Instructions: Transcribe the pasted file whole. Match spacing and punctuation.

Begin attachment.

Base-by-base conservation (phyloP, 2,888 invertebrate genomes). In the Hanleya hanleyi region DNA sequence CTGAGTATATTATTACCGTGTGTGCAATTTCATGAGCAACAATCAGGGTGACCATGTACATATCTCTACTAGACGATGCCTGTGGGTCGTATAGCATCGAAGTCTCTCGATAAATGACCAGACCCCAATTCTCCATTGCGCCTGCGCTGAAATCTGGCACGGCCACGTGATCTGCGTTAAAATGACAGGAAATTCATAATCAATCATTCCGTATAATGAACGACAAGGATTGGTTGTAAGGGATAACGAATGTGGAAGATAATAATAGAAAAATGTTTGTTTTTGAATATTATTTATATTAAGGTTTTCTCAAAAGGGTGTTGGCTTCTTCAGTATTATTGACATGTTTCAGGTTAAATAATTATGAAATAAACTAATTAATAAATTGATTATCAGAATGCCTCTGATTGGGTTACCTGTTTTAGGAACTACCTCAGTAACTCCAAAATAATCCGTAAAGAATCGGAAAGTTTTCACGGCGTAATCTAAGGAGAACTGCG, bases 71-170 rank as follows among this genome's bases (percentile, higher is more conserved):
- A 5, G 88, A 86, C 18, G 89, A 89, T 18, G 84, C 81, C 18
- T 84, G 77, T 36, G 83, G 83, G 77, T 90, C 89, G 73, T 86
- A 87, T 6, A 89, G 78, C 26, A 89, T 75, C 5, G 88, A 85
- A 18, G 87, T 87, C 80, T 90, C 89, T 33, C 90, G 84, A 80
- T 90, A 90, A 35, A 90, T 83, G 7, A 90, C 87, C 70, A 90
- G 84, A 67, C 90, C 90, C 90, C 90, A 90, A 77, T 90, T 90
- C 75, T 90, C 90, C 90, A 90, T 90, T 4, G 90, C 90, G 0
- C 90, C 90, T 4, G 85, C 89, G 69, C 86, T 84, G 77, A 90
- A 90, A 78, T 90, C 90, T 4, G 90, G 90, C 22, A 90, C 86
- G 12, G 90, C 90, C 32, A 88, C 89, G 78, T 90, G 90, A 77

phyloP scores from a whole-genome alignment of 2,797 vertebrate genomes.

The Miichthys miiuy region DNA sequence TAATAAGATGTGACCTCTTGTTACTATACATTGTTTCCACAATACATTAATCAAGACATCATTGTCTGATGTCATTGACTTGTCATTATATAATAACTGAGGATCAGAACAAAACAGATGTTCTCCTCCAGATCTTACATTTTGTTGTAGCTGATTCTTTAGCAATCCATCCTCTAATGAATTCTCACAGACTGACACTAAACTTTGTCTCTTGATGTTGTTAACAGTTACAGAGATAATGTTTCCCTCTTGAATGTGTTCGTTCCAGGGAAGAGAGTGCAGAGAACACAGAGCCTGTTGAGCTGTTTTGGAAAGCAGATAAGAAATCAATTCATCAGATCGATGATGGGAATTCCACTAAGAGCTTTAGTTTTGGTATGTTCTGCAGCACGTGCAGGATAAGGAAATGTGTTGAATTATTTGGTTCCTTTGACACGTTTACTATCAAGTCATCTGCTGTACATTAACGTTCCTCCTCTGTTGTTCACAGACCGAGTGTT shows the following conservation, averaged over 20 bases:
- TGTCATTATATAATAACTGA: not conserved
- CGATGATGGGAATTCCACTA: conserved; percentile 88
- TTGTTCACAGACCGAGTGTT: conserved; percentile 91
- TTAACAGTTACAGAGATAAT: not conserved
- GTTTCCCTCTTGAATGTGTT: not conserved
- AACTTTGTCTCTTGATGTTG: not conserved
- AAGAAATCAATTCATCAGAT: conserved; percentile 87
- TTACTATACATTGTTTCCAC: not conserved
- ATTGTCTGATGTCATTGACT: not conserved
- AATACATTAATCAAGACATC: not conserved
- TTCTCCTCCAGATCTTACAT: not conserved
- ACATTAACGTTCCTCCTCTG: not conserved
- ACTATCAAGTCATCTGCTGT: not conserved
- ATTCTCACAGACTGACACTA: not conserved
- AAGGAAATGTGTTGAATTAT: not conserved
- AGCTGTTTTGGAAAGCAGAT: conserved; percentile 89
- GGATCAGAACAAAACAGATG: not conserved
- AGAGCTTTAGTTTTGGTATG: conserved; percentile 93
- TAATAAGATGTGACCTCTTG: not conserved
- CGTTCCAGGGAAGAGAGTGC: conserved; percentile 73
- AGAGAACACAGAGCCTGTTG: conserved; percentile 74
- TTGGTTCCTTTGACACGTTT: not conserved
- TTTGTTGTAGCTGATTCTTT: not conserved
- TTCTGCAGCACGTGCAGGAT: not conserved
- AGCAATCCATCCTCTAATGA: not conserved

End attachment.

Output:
Base-by-base conservation (phyloP, 2,888 invertebrate genomes). In the Hanleya hanleyi region DNA sequence CTGAGTATATTATTACCGTGTGTGCAATTTCATGAGCAACAATCAGGGTGACCATGTACATATCTCTACTAGACGATGCCTGTGGGTCGTATAGCATCGAAGTCTCTCGATAAATGACCAGACCCCAATTCTCCATTGCGCCTGCGCTGAAATCTGGCACGGCCACGTGATCTGCGTTAAAATGACAGGAAATTCATAATCAATCATTCCGTATAATGAACGACAAGGATTGGTTGTAAGGGATAACGAATGTGGAAGATAATAATAGAAAAATGTTTGTTTTTGAATATTATTTATATTAAGGTTTTCTCAAAAGGGTGTTGGCTTCTTCAGTATTATTGACATGTTTCAGGTTAAATAATTATGAAATAAACTAATTAATAAATTGATTATCAGAATGCCTCTGATTGGGTTACCTGTTTTAGGAACTACCTCAGTAACTCCAAAATAATCCGTAAAGAATCGGAAAGTTTTCACGGCGTAATCTAAGGAGAACTGCG, bases 71-170 rank as follows among this genome's bases (percentile, higher is more conserved):
- A 5, G 88, A 86, C 18, G 89, A 89, T 18, G 84, C 81, C 18
- T 84, G 77, T 36, G 83, G 83, G 77, T 90, C 89, G 73, T 86
- A 87, T 6, A 89, G 78, C 26, A 89, T 75, C 5, G 88, A 85
- A 18, G 87, T 87, C 80, T 90, C 89, T 33, C 90, G 84, A 80
- T 90, A 90, A 35, A 90, T 83, G 7, A 90, C 87, C 70, A 90
- G 84, A 67, C 90, C 90, C 90, C 90, A 90, A 77, T 90, T 90
- C 75, T 90, C 90, C 90, A 90, T 90, T 4, G 90, C 90, G 0
- C 90, C 90, T 4, G 85, C 89, G 69, C 86, T 84, G 77, A 90
- A 90, A 78, T 90, C 90, T 4, G 90, G 90, C 22, A 90, C 86
- G 12, G 90, C 90, C 32, A 88, C 89, G 78, T 90, G 90, A 77

phyloP scores from a whole-genome alignment of 2,797 vertebrate genomes.

The Miichthys miiuy region DNA sequence TAATAAGATGTGACCTCTTGTTACTATACATTGTTTCCACAATACATTAATCAAGACATCATTGTCTGATGTCATTGACTTGTCATTATATAATAACTGAGGATCAGAACAAAACAGATGTTCTCCTCCAGATCTTACATTTTGTTGTAGCTGATTCTTTAGCAATCCATCCTCTAATGAATTCTCACAGACTGACACTAAACTTTGTCTCTTGATGTTGTTAACAGTTACAGAGATAATGTTTCCCTCTTGAATGTGTTCGTTCCAGGGAAGAGAGTGCAGAGAACACAGAGCCTGTTGAGCTGTTTTGGAAAGCAGATAAGAAATCAATTCATCAGATCGATGATGGGAATTCCACTAAGAGCTTTAGTTTTGGTATGTTCTGCAGCACGTGCAGGATAAGGAAATGTGTTGAATTATTTGGTTCCTTTGACACGTTTACTATCAAGTCATCTGCTGTACATTAACGTTCCTCCTCTGTTGTTCACAGACCGAGTGTT shows the following conservation, averaged over 20 bases:
- TGTCATTATATAATAACTGA: not conserved
- CGATGATGGGAATTCCACTA: conserved; percentile 88
- TTGTTCACAGACCGAGTGTT: conserved; percentile 91
- TTAACAGTTACAGAGATAAT: not conserved
- GTTTCCCTCTTGAATGTGTT: not conserved
- AACTTTGTCTCTTGATGTTG: not conserved
- AAGAAATCAATTCATCAGAT: conserved; percentile 87
- TTACTATACATTGTTTCCAC: not conserved
- ATTGTCTGATGTCATTGACT: not conserved
- AATACATTAATCAAGACATC: not conserved
- TTCTCCTCCAGATCTTACAT: not conserved
- ACATTAACGTTCCTCCTCTG: not conserved
- ACTATCAAGTCATCTGCTGT: not conserved
- ATTCTCACAGACTGACACTA: not conserved
- AAGGAAATGTGTTGAATTAT: not conserved
- AGCTGTTTTGGAAAGCAGAT: conserved; percentile 89
- GGATCAGAACAAAACAGATG: not conserved
- AGAGCTTTAGTTTTGGTATG: conserved; percentile 93
- TAATAAGATGTGACCTCTTG: not conserved
- CGTTCCAGGGAAGAGAGTGC: conserved; percentile 73
- AGAGAACACAGAGCCTGTTG: conserved; percentile 74
- TTGGTTCCTTTGACACGTTT: not conserved
- TTTGTTGTAGCTGATTCTTT: not conserved
- TTCTGCAGCACGTGCAGGAT: not conserved
- AGCAATCCATCCTCTAATGA: not conserved